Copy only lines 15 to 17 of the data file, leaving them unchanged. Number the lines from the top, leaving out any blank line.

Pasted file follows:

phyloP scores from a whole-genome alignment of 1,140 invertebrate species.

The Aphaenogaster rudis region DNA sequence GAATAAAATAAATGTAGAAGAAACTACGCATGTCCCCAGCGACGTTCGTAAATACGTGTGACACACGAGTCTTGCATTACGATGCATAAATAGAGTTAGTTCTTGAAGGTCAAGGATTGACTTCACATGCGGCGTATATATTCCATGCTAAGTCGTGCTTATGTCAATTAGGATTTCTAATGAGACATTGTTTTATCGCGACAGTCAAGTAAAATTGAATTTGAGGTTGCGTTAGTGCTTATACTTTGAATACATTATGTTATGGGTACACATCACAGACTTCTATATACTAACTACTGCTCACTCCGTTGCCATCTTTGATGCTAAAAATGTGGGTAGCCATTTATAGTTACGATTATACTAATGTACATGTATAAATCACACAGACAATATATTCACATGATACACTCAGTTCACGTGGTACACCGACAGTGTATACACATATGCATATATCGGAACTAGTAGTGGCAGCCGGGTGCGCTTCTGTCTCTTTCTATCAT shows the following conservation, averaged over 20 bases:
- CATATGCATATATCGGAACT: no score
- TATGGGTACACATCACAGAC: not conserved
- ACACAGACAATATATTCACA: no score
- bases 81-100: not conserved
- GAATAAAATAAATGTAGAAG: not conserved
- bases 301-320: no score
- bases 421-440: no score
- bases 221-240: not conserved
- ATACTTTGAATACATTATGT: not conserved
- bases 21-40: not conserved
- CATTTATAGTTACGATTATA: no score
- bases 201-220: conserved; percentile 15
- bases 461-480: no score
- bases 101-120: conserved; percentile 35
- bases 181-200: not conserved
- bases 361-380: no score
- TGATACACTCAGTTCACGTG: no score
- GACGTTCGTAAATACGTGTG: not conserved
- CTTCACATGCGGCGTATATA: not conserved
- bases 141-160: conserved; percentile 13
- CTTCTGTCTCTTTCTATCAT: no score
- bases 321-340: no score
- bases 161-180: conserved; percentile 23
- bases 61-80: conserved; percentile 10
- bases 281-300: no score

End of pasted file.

- bases 461-480: no score
- bases 101-120: conserved; percentile 35
- bases 181-200: not conserved